Above Left Mick (not strictly a volunteer) and Pete with the rare opportunity of a bench each and Right Pete does battle with a starting valve!

Below Left, Geoff playing with an angle grinder and Right Brian washing parts. Geoff spent most of his working career as a fitter with a Brewery, just goes to show that you don’t need to be a rail worker to have skills we can use in the workshop!


Well that is about all we have time for this post. Today was a busy day with the Royal Train arriving from Seymour with our long lost T333 in tow along with a few VR bogie louvre vans which we seem to have adopted. The work just keeps on coming for our busy crew at the Victorian Goldfields Railway Maldon workshop.

Up, Up and Away!

Hi and welcome to another update from the Victorian Goldfields Railway’s Maldon workshop. The focus of most attention for the last month or so has been finishing the ABC exam on our oil burning steam loco J549. As detailed in our last post this is a major exam requiring a lot more than the “regular” A and AB exams and the biggest part of it is to jack the loco frame off of the wheels to get to the Woolpads in the axle boxes on the driving wheels. In order to do this there are many other parts that have to come off first.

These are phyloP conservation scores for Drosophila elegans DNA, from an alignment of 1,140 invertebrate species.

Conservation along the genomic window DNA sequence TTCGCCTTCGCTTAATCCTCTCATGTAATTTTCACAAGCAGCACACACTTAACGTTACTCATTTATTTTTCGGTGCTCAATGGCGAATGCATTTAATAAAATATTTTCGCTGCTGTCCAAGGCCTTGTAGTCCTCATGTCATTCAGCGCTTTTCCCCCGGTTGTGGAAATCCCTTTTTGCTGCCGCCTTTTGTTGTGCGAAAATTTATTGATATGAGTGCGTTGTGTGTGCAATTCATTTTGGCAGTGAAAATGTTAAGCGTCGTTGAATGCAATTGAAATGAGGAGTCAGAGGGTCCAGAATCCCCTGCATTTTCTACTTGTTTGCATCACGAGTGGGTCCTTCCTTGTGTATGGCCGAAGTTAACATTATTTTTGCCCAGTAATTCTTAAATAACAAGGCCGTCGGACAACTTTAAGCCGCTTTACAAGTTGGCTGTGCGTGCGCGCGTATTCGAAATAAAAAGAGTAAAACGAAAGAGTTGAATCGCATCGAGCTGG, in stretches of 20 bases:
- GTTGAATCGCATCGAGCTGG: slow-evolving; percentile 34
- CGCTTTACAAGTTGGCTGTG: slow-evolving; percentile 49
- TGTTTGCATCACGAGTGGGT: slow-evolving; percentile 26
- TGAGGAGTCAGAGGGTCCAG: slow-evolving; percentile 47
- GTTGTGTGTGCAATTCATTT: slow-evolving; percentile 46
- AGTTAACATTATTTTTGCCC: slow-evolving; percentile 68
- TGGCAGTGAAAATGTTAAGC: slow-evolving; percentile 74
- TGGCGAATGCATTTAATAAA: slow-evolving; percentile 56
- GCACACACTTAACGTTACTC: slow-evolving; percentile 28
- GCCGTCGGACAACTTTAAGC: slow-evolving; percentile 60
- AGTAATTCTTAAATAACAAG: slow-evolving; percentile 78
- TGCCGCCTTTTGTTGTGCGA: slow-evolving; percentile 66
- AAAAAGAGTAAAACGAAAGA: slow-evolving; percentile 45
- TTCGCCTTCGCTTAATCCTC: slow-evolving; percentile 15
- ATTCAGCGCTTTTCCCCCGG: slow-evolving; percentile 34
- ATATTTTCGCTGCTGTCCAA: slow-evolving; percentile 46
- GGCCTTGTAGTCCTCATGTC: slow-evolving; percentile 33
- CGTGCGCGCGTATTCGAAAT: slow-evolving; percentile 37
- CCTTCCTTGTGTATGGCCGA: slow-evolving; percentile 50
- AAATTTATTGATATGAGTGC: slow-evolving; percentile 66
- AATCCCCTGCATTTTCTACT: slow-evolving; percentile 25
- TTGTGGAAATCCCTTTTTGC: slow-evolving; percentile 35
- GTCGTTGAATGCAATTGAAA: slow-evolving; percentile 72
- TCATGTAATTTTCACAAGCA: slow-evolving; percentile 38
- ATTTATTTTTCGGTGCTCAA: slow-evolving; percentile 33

The preparation for the lift had been going on for a few weeks with various parts being removed to allow the frame/boiler/cab to be hoisted free of the driving wheels and motion gear. All brake blocks and rigging had to come off plus the long rods had to come off as we found some worn bushes. Springs, keeper plates including those from the pony trucks, wedge adjusting bolts, wedge clamps and adjusting bolt clamps also had to come off. When all this was done the loco could be jacked up enough to access to the spring hanger pin lock bolts. Then the spring hangers could be removed finally allowing access to the cellars.

On the left we see the view from underneath as the loco is almost ready to hoist and at right we see Mick giving it his all as she begins to rise.



In the photo above left we see the wool pads as they came out. Clearly not enough material had been used last time around and you can see the metal of the Cellars where they should be covered by the wool. On the right we see them after a lot of work ready to go back in with a lot more material this time. Not exactly Vegan friendly these locomotives!